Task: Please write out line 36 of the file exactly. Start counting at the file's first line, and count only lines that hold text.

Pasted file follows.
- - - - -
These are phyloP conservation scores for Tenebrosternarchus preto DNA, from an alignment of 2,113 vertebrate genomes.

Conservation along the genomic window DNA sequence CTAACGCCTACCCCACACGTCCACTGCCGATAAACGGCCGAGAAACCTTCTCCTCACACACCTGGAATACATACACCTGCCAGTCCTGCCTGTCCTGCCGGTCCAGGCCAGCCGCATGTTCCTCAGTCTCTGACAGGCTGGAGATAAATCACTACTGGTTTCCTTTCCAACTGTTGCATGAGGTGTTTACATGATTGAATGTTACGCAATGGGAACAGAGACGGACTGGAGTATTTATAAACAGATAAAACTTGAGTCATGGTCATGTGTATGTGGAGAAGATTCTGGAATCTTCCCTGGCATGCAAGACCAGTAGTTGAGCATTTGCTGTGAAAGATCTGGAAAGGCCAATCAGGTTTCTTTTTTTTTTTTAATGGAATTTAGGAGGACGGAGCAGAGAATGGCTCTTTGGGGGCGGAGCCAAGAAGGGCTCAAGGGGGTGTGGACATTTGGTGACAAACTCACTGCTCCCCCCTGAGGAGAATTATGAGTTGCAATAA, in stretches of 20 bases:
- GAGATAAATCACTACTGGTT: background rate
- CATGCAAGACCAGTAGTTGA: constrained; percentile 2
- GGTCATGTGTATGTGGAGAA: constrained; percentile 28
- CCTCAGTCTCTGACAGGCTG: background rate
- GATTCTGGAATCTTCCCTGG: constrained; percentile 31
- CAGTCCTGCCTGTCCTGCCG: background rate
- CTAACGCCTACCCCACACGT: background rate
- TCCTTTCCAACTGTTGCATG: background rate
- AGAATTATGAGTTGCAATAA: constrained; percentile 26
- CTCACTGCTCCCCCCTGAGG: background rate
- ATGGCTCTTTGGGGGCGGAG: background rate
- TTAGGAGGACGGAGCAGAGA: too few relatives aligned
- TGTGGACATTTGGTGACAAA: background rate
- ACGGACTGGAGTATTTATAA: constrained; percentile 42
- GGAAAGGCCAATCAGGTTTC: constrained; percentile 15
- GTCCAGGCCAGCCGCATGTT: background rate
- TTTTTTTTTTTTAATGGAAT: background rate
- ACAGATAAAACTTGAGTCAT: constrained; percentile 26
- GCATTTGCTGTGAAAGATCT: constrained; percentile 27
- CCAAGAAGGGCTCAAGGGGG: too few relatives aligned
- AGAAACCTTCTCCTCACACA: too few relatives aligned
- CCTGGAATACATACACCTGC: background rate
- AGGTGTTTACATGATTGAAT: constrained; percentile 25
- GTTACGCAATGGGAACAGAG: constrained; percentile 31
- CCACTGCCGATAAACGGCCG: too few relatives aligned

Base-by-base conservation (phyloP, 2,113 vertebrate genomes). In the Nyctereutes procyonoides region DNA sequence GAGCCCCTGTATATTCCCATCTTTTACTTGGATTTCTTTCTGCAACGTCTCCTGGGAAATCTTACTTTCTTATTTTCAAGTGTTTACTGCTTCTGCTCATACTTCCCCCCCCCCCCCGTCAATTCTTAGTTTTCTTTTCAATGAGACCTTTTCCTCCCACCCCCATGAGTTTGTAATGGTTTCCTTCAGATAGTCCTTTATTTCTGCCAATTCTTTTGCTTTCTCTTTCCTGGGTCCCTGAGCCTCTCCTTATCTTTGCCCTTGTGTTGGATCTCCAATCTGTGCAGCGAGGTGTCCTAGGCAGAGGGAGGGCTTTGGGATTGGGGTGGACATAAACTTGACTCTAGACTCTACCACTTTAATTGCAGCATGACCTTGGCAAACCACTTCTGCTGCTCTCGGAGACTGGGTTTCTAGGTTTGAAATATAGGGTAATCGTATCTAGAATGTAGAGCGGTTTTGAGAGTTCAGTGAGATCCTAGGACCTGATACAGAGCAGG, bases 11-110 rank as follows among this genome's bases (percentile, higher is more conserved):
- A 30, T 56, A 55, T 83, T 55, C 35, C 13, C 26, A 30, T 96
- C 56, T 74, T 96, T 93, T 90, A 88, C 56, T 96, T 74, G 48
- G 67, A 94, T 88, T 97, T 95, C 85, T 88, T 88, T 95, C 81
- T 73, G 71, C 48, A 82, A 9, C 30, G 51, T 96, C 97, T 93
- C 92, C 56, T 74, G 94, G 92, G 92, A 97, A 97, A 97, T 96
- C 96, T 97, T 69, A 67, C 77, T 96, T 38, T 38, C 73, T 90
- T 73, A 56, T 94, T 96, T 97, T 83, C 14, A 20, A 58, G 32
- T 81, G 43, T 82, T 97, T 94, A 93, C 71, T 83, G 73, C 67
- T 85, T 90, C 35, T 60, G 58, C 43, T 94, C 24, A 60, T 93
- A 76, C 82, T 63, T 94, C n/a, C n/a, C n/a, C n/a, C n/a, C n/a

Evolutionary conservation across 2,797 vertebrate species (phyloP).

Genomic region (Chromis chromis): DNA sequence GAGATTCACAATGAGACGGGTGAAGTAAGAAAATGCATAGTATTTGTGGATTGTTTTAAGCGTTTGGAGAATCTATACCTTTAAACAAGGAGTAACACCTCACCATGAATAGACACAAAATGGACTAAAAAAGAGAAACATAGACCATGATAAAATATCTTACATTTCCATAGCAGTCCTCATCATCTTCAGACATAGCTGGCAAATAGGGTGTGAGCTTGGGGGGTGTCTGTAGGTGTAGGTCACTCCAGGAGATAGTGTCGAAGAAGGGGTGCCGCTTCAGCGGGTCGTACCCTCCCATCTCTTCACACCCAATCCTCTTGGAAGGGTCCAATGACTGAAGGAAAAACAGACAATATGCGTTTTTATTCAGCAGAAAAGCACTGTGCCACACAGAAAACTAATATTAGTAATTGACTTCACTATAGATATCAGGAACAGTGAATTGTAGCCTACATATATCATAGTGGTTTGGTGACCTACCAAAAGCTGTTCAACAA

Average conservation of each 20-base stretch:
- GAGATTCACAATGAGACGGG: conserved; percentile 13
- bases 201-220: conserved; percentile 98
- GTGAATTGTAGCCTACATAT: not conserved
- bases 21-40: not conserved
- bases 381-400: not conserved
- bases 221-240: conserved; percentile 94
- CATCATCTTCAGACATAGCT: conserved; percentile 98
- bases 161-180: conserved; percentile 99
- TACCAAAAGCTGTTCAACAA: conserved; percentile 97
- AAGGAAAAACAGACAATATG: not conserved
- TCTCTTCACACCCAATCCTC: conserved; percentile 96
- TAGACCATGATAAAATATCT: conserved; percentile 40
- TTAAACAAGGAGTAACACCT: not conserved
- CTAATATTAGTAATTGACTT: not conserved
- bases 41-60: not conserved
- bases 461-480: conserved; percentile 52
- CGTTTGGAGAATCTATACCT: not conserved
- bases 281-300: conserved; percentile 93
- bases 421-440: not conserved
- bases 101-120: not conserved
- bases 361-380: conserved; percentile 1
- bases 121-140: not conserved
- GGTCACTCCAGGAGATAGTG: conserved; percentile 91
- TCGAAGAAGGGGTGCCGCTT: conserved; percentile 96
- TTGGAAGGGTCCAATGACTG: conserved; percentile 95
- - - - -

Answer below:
- T 81, G 43, T 82, T 97, T 94, A 93, C 71, T 83, G 73, C 67